Each time friends or family come to visit me in Brussels, I try to book a guided tour with the association ARAU to learn more about Art Nouveau in Brussels. ARAU is an unconventional organisation, let alone for the fact that it was founded in 1969 to raise awareness against the demolition, in those years, of part of Brussels’ historical heritage to build new offices and road infrastructures, which forced inhabitants to move to the suburbs. Even today, ARAU is not only a reference for guided tours with architectural interest, but it also organises workshops and publishes studies about urbanisation.
ARAU is a good alternative to the more popular and tourist-oriented tour operators in Brussels. People living in Brussels know ARAU well because it is an active participant in BANAD festival (Brussels Art Nouveau and Art Deco), which takes place yearly and is a great opportunity to visit famous maisons de maîtres normally closed to the public during the year.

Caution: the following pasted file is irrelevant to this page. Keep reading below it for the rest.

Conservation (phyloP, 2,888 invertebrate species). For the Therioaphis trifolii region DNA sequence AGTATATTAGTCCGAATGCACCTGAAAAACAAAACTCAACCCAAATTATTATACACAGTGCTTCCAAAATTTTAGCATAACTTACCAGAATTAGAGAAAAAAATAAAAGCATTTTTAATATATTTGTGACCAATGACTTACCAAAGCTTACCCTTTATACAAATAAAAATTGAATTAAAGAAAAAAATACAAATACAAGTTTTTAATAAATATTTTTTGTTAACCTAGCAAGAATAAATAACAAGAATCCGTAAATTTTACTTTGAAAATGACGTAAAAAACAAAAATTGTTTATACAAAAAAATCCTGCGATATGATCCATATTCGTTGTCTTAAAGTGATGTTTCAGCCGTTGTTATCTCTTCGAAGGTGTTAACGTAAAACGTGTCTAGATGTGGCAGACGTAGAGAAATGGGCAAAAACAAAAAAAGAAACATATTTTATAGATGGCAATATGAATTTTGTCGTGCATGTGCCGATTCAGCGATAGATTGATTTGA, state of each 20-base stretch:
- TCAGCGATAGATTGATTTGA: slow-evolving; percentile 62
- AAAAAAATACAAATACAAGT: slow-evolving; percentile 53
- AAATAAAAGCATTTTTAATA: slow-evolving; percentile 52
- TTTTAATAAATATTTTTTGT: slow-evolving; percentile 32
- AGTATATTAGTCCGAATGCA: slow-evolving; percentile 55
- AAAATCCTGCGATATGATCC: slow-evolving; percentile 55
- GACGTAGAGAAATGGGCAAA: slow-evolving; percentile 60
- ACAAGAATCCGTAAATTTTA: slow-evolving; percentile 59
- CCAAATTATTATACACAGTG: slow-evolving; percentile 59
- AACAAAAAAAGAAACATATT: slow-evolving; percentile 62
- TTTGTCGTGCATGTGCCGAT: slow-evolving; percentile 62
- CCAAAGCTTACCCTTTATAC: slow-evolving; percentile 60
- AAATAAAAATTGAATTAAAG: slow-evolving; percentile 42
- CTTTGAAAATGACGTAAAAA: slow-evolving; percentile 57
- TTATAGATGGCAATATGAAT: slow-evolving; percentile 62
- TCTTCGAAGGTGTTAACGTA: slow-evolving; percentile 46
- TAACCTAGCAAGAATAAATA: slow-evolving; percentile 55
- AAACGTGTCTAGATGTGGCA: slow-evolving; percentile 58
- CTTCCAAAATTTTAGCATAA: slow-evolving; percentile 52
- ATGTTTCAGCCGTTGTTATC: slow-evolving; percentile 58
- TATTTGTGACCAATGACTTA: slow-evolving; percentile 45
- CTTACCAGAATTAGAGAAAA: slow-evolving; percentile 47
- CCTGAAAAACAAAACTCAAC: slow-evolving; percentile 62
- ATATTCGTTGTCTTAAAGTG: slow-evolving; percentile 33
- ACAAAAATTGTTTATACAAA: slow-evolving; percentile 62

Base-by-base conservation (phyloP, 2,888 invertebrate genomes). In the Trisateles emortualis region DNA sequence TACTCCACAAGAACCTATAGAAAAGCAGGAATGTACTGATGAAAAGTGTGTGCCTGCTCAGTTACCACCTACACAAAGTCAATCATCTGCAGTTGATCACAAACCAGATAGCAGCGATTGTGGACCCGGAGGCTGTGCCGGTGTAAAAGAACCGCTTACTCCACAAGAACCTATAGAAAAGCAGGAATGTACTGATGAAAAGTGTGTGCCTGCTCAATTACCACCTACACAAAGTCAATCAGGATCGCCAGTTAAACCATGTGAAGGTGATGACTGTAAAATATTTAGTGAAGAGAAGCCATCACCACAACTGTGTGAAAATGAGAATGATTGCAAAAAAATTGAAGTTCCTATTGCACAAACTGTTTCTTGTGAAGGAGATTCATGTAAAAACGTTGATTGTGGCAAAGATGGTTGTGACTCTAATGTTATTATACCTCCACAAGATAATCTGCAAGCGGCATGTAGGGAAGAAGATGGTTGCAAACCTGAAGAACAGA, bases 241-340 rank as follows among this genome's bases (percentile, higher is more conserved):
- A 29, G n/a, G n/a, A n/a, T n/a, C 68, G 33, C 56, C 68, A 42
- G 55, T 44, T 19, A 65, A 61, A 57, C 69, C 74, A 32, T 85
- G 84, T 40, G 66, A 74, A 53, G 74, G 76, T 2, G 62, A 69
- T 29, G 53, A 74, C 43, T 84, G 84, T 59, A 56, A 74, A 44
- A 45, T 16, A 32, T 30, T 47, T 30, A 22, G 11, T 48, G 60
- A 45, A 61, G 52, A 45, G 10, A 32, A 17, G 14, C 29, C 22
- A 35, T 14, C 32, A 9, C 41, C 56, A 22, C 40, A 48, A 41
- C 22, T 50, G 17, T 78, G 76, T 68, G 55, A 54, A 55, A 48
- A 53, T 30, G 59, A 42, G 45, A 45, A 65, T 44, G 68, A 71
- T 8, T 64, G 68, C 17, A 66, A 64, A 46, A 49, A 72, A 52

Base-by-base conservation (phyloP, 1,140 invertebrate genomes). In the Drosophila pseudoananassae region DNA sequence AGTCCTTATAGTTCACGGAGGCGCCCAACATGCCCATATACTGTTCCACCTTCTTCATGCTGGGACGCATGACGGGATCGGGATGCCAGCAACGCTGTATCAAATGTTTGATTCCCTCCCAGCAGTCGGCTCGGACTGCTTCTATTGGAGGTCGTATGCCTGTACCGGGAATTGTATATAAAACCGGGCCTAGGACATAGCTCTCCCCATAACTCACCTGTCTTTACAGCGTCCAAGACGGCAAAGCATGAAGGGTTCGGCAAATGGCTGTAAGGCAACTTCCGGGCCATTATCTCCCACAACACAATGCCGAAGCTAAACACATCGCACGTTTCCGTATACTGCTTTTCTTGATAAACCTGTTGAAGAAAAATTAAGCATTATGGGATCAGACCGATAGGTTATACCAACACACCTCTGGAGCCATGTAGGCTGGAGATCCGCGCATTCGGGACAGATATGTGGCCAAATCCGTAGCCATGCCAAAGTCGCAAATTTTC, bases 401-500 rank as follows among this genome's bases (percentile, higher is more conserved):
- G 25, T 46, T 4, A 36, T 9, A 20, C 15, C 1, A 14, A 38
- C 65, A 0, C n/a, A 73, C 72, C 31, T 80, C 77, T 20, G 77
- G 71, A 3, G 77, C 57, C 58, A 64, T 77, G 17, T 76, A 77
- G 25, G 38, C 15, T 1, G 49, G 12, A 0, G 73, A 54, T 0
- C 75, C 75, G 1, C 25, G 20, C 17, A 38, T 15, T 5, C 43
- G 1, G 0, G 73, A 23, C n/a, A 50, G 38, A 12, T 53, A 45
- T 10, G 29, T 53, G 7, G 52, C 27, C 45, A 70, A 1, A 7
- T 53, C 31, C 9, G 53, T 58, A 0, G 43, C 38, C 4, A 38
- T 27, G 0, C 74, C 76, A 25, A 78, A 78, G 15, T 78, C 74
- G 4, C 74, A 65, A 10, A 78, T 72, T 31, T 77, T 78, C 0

Last time I booked a private tour with ARAU we had a very kind and experienced guide. It consisted of a 3-hour walk to see Art Nouveau facades in the Ixelles district and ended with an exciting visit of the Hortamuseum, the private house of Belgian architect Victor Horta, definitively one of my must-sees in Brussels.
Next time you come to Brussels make sure you book a tour with ARAU and you’ll find out more about the Art-Nouveau gems in Brussels.